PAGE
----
Amid the row over delay in complying with the new IT (intermediary) rules, Twitter has restricted four accounts in India -- including that of Punjabi rapper-songwriter Jazzy B -- in compliance with the legal request made by the Indian government, according to data from the US-based collaborative archive Lumen Database.
"@jazzyb's account has been withheld in India in response to a legal demand," read the message on the singer's account.
The Indian-Canadian singer visited the Singhu border in December to support farmers protesting against the new farm laws.
Jazzy B has also been supporting the farmers through his social media platforms and posted several updates about the protests on Twitter.
Twitter has taken action on four accounts that also includes hip-hop artist L-Fresh the Lion.
The accounts have been "geo-restricted" which means people outside of India can still access the accounts.
In a statement, a Twitter spokesperson told IANS that when it receives a valid legal request, it reviews it under both the Twitter Rules and local law.
"If the content violates Twitter's Rules, the content will be removed from the service. In all cases, we notify the account holder directly so they're aware that we've received a legal order pertaining to the account," the spokesperson said.
Ahead of withholding the content, Twitter had notified the account holders so that they're aware that the action has been taken in response to a legal request from the government of India.
Earlier on Monday, amid the ongoing tussle with the IT Ministry over compliance with the new IT rules, Twitter said it has been and remains deeply committed to India, and serving the vital public conversation taking place on the service.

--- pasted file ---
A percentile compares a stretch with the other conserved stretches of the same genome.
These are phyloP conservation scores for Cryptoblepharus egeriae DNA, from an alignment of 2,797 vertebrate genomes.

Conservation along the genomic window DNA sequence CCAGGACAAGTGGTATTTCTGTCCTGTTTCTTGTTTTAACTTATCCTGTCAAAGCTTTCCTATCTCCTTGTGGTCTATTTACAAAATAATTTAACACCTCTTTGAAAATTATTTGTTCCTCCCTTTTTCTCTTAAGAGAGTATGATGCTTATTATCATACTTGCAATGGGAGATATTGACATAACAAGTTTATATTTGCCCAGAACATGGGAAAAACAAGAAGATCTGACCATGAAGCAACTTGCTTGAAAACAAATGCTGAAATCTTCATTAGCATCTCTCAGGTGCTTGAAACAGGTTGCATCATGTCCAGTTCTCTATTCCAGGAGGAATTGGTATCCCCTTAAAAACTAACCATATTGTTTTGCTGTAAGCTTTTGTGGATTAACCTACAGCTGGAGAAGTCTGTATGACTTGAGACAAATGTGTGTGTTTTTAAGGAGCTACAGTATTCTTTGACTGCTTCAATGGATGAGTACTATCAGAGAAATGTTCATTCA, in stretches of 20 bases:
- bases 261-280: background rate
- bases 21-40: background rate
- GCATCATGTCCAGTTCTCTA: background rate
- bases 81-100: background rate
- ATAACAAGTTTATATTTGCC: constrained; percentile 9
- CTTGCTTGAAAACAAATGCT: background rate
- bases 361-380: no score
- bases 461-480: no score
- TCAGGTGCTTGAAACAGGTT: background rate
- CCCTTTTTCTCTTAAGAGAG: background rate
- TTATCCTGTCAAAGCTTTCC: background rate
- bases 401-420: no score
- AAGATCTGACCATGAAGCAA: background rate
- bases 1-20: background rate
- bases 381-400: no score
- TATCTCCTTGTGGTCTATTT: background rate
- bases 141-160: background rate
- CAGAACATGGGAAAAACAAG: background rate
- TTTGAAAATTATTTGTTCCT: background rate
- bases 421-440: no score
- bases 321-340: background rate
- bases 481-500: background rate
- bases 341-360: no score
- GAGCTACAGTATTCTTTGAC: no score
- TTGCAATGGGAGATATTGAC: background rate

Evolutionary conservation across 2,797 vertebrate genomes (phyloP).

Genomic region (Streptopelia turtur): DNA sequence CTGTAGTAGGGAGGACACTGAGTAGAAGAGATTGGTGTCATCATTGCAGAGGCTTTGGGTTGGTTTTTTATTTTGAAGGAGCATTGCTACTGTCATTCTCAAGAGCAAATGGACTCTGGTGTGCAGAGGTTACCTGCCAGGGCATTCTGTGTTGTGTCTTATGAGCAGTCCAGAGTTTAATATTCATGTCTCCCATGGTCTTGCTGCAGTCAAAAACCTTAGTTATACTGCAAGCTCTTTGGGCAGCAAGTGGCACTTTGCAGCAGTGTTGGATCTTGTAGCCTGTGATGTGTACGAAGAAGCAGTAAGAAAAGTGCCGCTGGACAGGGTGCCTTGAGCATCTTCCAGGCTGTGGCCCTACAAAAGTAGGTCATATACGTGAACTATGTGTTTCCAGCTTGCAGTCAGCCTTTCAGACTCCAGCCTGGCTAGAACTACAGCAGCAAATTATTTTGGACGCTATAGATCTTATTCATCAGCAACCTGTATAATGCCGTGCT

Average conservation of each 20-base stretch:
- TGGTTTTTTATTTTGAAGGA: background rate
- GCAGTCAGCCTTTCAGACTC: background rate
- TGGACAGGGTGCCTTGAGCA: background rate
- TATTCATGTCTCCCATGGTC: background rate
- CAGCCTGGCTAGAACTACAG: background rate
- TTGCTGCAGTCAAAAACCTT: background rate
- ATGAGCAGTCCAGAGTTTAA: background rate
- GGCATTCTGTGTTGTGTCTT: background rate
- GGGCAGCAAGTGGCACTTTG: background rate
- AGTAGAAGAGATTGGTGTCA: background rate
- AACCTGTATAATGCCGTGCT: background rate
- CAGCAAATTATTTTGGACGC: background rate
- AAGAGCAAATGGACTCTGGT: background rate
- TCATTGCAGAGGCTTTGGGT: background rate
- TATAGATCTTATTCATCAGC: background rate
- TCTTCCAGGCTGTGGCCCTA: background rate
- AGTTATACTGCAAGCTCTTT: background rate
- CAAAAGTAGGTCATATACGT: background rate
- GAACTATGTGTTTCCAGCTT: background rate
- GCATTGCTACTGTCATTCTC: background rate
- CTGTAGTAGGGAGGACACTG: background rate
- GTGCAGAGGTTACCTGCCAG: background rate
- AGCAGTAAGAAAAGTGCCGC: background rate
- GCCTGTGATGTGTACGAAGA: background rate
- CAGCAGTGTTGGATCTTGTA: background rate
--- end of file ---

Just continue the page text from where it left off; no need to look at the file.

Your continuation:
"We have assured the Government of India that Twitter is making every effort to comply with the new Guidelines, and an overview on our progress has been duly shared. We will continue our constructive dialogue with the Indian government," the company said in a latest statement.
The Indian government has now told the micro-blogging platform that it is clear from the responses of the company that till date it has not informed about the details of the Chief Compliance Office as required under the Rules.
The IT Ministry said in its last notice that the Resident Grievance Officer and Nodal Contact Person nominated by the platform are not its employees in India as required under the new rules.
The platform and the Centre are at the loggerheads for quite some time.
In April, Twitter pulled down at least 50 tweets at the behest of the Indian government, criticising it for the poor handling of the ongoing Covid-19 pandemic.
The data available on Lumen database showed that the micro-blogging platform has deleted more than 50 tweets that belonged to people like Revanth Reddy, an MP from Telangana; Moloy Ghatak, a West Bengal state minister; two filmmakers; an actor and others.
In February, Twitter took a range of enforcement actions against certain Twitter accounts after the Indian government ordered it to take down more than 500 accounts for clear violations of its rules.
Photo courtesy of Instagram (Jazzy B)